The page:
Second Conjugation. 92. If the root be of the 2d conjugation, the base is formed by substituting the Guna vowel for the vowel of the root, before those terminations only that are marked with P: before all the other terminations the original vowel of the root is retained.* Thus, from vid, “ to know,” is formed the base of the singular present, ved (vedmi, &c.), the base of the dual and plur. vid (vidwah, &c.): from dwish, “to hate," the bases dwesh and dwisht : from i, “to go," the bases e and i (1st sing. emi, cf. ciui; Ist pl. imah, cf. suev): from air,“ to awake,” jāgar and jāgri (3d sing. du. pl. jāgarti, jāgritah, jāgrati, r. 7.).
a. Those roots of this and the 3d and 7th conj. whose bases end in consonants reject the terminations of the 2d and 3d pers. sing. Ist pret. (excepting ad, “to eat,” which inserts a before h and t). But the final of the base is changed analogously to crudes of the 8th class in the nom. case (see p. 27. r. 45.). Thus, sing. avedam, avet, avet. Adwesham, adwet (ET), &c. They also take dhi for hi in the imperative.s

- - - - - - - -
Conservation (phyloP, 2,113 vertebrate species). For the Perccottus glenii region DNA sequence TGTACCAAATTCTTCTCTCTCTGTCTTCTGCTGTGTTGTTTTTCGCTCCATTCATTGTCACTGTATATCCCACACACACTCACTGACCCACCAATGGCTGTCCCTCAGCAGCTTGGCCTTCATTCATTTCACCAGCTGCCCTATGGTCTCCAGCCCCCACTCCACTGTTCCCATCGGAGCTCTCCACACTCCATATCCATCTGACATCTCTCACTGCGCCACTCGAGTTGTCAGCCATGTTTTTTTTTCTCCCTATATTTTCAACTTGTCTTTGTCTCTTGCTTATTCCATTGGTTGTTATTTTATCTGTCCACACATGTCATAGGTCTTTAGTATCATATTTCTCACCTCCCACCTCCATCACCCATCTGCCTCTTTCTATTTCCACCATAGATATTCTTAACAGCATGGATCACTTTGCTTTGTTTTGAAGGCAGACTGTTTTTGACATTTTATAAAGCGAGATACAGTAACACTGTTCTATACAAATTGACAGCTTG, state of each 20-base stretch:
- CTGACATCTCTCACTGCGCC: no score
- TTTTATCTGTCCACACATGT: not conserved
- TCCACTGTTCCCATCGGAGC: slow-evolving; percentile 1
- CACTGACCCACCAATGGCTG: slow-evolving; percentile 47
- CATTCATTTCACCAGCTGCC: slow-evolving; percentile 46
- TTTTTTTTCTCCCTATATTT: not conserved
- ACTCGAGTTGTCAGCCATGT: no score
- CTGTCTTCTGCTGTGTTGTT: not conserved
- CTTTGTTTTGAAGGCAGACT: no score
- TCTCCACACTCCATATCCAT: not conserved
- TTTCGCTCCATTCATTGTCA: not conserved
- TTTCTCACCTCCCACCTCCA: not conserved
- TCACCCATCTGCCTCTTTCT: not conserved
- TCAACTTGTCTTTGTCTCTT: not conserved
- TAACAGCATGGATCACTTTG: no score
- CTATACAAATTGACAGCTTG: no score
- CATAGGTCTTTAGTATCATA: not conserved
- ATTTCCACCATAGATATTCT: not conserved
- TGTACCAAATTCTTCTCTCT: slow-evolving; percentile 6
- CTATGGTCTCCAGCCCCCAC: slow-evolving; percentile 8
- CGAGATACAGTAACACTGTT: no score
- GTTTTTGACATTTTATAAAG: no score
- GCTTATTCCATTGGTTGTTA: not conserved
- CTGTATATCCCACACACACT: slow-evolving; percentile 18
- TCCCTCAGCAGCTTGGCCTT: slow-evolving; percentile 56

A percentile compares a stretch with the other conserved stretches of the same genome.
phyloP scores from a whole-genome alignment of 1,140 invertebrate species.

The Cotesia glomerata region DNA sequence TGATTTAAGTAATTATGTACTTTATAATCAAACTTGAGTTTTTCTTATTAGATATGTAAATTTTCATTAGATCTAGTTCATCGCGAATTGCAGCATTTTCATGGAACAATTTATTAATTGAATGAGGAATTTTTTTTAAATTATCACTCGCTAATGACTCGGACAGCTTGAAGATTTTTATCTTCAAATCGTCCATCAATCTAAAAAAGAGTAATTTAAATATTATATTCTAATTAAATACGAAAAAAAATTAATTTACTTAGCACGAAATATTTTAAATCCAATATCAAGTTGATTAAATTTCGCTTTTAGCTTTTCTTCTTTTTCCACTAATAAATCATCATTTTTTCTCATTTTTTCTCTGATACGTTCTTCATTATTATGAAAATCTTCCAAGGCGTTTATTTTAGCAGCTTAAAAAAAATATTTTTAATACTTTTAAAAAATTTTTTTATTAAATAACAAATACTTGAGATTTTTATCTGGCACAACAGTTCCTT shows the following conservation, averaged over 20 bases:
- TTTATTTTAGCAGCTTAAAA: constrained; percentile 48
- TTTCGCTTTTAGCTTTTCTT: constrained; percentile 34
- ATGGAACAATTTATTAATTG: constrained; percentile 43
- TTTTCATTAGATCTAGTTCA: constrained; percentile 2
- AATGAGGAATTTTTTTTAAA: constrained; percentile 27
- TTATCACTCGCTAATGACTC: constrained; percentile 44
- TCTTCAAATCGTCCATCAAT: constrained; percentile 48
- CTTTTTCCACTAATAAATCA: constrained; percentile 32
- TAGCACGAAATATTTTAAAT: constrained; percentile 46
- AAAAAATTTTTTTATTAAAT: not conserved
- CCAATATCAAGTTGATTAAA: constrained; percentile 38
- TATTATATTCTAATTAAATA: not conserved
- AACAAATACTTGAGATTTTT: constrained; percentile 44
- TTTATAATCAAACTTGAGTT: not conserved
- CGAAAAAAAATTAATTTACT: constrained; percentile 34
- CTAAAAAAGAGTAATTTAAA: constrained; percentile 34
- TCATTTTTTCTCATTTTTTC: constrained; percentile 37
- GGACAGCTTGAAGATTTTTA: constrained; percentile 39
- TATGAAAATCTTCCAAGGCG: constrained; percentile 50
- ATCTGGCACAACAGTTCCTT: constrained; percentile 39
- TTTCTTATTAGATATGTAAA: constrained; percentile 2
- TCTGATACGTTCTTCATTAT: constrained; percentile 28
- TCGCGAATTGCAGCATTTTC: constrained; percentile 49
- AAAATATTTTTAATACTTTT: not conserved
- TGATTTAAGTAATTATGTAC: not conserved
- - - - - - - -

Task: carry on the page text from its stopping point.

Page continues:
* Bopp has noticed a corresponding lengthening of the vowel of the root before certain terminations in Greek. Cf. díòwu, didojev, cíui, iwev. † The other forms of the base of dwish are seen in r. 91. e. f.
Roots of more than one syllable, and jaksh, “to eat,” and shūs, “ to rule,” and all roots of the 3d conjugation, necessarily reject the nasal of the 3d plur., of the pres., and imp. paras., and take uh for an in the 3d plur. 1st pret. Some other roots in the 2d conj. optionally take uh for an; as, vid, dwish, pā, yā.
§ Dhi was originally the only form. Hence in the Vedas yfy (kdvor).
b. Roots like ad, “to eat”; pā, “ to protect ”; yā, “to go,” having no Guna substitute, do not change at all (admi, fc.; pūmi, 8c. ; yāmi, &c.). But daridrā, par. “to be poor,” makes its base daridri before the consonantal terminations not marked with P, and daridr before ati, uh, atu (3d pers. sing. dual, plur. daridrāti, daridritah, daridrati), see note marked I, p. 69.